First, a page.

Severe stress caused by a break-up or bereavement during pregnancy could have health repercussions for the unborn baby, according to a new study.
UK researchers have found children of mothers who suffer severe stress have a much greater chance of being sick by the age of four.
There was an even greater chance of illness if the mother experienced two traumatic experiences when she was pregnant.
Researchers at the Institute of Psychiatry at King's College London interviewed more than 150 women before and after childbirth about stressful events that affected them.
Four years later they were questioned about their child's health and how often they had visited the doctor or were hospitalised.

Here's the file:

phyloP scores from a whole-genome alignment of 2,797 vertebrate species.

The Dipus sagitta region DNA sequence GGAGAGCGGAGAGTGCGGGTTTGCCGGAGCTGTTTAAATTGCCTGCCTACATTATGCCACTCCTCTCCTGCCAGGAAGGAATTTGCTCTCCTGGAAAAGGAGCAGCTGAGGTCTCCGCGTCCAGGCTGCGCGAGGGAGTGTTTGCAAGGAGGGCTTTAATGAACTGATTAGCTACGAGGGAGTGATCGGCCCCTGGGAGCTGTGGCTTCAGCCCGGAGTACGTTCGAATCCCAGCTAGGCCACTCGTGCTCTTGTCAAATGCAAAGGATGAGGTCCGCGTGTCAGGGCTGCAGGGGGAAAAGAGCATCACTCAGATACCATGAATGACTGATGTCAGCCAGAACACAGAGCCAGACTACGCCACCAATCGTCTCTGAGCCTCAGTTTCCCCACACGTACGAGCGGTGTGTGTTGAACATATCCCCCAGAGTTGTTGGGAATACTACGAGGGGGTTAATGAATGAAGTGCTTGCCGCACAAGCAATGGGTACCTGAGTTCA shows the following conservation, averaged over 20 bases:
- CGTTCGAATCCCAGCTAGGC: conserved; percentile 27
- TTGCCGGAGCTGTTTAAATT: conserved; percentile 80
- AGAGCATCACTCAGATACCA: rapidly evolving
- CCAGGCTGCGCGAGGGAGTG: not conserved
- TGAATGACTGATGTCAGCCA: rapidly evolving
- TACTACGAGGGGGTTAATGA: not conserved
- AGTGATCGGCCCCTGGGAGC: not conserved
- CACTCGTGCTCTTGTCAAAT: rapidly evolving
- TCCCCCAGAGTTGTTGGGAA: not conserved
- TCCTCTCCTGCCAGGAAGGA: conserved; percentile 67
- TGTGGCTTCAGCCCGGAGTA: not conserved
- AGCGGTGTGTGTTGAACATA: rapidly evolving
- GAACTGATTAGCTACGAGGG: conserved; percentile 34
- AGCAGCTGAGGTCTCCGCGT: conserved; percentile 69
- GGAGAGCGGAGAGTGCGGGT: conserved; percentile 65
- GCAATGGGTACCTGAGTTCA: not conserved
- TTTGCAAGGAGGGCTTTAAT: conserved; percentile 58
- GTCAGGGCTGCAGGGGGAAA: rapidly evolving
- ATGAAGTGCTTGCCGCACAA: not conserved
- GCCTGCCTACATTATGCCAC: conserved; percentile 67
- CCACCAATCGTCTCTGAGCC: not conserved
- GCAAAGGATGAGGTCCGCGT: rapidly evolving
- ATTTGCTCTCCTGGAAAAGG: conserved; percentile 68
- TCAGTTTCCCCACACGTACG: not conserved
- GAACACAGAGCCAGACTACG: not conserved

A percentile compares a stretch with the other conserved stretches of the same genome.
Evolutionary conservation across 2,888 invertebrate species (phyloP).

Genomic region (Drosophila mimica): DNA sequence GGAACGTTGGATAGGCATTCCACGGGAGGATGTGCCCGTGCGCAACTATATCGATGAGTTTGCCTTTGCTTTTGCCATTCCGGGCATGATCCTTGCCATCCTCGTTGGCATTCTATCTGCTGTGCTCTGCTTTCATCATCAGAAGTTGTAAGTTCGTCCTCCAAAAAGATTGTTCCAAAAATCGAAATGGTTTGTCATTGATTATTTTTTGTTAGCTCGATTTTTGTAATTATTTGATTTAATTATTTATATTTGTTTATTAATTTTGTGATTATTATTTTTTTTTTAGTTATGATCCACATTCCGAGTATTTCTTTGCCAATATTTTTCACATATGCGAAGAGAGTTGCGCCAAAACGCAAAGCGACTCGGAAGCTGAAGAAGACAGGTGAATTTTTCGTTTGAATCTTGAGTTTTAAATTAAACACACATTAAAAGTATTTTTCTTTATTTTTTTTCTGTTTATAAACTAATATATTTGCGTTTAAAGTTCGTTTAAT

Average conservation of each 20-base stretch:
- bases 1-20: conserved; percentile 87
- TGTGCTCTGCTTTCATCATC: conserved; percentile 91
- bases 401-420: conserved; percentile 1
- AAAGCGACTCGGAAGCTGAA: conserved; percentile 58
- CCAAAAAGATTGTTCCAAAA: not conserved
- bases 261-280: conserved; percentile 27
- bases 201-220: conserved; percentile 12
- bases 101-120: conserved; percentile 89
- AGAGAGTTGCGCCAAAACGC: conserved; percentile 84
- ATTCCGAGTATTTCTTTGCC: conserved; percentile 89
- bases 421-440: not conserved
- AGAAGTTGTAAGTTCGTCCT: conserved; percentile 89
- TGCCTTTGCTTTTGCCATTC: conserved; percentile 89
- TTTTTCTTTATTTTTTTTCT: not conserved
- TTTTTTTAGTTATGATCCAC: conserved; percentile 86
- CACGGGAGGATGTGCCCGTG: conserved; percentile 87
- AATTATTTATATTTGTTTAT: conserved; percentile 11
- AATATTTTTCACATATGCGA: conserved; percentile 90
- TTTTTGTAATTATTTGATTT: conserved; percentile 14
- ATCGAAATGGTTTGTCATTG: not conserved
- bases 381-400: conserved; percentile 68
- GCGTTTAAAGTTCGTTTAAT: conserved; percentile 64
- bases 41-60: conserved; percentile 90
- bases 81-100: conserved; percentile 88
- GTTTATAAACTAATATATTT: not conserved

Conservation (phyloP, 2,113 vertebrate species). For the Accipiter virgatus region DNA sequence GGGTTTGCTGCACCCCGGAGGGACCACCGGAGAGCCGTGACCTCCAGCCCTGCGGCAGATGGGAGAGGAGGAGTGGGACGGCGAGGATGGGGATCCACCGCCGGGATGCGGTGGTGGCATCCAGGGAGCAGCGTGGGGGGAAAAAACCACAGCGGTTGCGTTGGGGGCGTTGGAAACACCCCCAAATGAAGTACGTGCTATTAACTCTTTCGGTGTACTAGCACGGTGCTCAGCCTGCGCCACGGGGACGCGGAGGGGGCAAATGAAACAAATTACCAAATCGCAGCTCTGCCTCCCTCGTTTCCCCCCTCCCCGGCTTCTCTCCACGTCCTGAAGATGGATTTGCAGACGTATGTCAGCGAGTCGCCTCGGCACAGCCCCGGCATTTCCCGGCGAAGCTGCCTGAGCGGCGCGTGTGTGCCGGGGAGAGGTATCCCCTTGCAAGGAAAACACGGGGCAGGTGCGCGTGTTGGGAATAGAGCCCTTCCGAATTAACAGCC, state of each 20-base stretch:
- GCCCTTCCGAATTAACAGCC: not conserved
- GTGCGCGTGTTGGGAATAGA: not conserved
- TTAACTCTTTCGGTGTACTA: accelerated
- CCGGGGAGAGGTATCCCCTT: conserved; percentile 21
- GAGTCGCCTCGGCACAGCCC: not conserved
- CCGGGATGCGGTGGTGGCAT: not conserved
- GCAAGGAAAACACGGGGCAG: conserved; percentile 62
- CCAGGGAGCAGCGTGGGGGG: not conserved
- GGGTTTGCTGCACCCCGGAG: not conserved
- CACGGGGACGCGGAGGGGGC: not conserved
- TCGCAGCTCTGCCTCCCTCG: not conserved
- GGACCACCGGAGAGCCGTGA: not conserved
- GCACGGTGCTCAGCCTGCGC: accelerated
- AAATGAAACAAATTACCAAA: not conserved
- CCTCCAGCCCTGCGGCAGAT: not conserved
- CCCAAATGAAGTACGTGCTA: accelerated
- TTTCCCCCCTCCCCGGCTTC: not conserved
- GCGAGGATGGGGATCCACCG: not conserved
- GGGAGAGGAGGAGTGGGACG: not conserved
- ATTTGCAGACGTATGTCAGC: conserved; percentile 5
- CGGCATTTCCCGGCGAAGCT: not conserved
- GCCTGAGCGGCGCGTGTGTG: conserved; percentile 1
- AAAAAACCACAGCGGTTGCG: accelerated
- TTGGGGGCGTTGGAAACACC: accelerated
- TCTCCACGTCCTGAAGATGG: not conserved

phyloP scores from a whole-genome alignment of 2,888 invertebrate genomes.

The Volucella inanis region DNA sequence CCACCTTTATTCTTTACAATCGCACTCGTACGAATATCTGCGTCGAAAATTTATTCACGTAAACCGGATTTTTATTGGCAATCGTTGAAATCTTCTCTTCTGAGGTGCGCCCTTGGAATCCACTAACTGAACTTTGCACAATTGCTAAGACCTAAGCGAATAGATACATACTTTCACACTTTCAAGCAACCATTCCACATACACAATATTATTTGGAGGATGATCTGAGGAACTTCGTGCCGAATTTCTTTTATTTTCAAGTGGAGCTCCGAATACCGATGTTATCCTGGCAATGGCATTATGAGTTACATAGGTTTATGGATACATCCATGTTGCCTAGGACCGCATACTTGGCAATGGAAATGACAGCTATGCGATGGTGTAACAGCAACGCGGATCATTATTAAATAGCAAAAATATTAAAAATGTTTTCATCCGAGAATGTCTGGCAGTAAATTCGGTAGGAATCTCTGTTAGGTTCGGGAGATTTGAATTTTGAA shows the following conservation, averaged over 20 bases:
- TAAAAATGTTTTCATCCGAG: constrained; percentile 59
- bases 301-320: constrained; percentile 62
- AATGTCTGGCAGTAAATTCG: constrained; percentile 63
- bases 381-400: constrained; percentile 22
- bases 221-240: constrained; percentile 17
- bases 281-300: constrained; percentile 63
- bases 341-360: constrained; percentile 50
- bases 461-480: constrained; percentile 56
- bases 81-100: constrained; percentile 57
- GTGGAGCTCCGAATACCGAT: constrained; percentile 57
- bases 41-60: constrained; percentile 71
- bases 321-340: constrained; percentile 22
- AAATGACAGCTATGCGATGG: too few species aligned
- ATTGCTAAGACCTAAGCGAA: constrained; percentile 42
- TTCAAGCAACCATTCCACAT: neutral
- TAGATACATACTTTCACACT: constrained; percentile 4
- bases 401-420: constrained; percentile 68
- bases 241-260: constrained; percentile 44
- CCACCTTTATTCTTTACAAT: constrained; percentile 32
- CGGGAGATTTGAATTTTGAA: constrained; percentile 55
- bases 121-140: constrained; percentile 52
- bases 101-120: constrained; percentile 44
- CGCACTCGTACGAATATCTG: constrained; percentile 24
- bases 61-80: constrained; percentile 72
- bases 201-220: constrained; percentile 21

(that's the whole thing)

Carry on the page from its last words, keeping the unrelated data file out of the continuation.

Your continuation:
The researchers found a strong link between pregnancy stress and a child's poor health, particularly in terms of asthma and infection. However stress after the baby's birth did not have the same impact.
The study authors said this could be a result of hormonal changes or the mother's immune system affecting the child's immune system development.
"The result suggests the stress experienced during pregnancy induces biological changes in the unborn child that render it susceptible to the development of illness later in life," researcher Jasmin Wertz told the UK's Daily Mail.
Wertz's supervisor, psychiatrist Carmine Pariante, said that it is crucial pregnant women receive quality support.
"Everybody expects you to be happy because you are pregnant –– it's very, very difficult to go and say you are depressed," she said.
"But a pregnant woman who is depressed actually attracts a lot of empathy and sympathy."
The report was presented to the British Association for Psychopharmacology's annual conference.